Sequim Operational Area
Community Emergency Response Team
Disaster Planning for Our Area
Contact us for more information:
email@example.com C. Zechenelly 360 504-2531
Disasters Possible in Our Area
We Live in Earthquake Country
After Quakes come Tsunamis
The Stafford Act is a 1988 amended version of the Disaster Relief Act of 1974. It created the system in place today by which a presidential disaster declaration or an emergency declaration triggers financial and physical assistance through the Federal Emergency Management Agency (FEMA).
Emergency planning and preparation involves local, state, tribal, and federal agencies and other entities equipped to provide assistance to those in need. A Cascadia Subduction Zone event is the worse case scenario. Scientists anticipate a Cascadia event will likely result in an earthquake measuring 9.0 on the Richter Scale. After the quake, there will be extremely damaging tsunamis. The Olympic Peninsula depends on trucks to deliver goods to our area. The road could be so badly damaged that we could be stranded for months. Supplies will have to be shipped or airlifted to us. Seattle and all coastal areas will also be affected and Interstate 5 could be destroyed.
Clallam County recognizes this complex problem for our area. Being dependent on bridges that cross many rivers and streams, a catastrophic earthquake would likely create isolated communities or “micro islands,” restricting access by land and preventing the flow of emergency aide for weeks, many even months. Clallam County has developed a plan which divides the county into five Operational Areas. The Sequim Operational Area roughly follows the Clallam County Fire District 3 (CCFD3) boundaries.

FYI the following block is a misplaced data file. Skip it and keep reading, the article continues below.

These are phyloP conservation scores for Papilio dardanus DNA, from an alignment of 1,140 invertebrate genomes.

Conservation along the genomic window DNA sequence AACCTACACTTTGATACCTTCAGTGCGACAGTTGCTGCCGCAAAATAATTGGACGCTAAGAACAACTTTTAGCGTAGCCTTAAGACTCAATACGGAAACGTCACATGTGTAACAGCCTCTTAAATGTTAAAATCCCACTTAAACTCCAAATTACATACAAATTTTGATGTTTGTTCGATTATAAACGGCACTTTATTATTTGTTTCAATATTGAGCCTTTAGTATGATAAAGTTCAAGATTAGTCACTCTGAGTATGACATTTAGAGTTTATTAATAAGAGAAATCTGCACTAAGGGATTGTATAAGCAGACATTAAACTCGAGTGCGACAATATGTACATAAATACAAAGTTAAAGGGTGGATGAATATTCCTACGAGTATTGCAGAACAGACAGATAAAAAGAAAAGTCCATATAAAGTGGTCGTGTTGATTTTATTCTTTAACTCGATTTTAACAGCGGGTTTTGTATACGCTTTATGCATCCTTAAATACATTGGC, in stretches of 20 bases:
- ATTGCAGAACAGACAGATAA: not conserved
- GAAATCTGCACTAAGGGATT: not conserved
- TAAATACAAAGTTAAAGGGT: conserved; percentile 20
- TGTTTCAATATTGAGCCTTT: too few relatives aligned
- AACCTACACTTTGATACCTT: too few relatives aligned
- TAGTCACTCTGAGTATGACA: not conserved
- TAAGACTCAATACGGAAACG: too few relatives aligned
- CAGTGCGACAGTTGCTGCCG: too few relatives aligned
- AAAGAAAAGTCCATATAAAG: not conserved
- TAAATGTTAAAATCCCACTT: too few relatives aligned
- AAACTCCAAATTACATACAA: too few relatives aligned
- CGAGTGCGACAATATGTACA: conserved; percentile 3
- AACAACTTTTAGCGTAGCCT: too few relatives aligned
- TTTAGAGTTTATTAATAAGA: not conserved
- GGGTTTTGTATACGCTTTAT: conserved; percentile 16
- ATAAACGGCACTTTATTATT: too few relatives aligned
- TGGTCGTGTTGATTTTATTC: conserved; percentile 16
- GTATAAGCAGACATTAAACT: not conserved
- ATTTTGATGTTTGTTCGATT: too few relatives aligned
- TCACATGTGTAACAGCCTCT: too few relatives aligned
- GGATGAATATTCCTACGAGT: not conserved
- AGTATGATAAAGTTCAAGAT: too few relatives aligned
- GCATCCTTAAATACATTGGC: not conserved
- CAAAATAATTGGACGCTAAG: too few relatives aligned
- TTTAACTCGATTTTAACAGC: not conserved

When a disaster happens, the local government must exhaust its own resource before asking for assistance. In Clallam County, an Operational Area will contact the County Emergency Operations Center in Port Angeles and ask for assistance. When the County uses all of its resource, the County declares a disaster and contacts the State for help. Washington State’s Emergency Management Division manages the State Emergency Operations Center (EOC)) located on Camp Murray, near Tacoma, and coordinates requests and response to those in need. The State EOC is designated as the central location for information gathering such as damage assessments, disaster analysis, and response coordination. This information is used by executives to make decisions concerning emergency actions and to identify and prioritize the use of state resources needed to respond to the emergency. When the state is out of resources, the Governor issues a Disaster Proclamation and asks for help from the federal government.
FEMA’s mission is to support our citizens and first responders to ensure that as a nation we work together to build, sustain and improve our capability to prepare for, protect against, respond to, recover from and mitigate all hazards. FEMA has ten regions across the county. FEMA’s Region X supports the citizens and first responders of Alaska, Idaho, Oregon and Washington. From its offices in Bothell, Washington, and Anchorage, Alaska, FEMA Region X works with the emergency management agencies of the Pacific Northwest, including Washington’s Emergency Management Division. The FEMA Region takes request for assistance to Washington D.C. The President can grant disaster relief through the process.
One of the major components of the paperwork is providing information on damage. CERT teams are trained to do damage assess and report information back through the system with a "picture" of what is happening in our area. They used the National Grid Map System process to best describe where the heaviest impact has occured.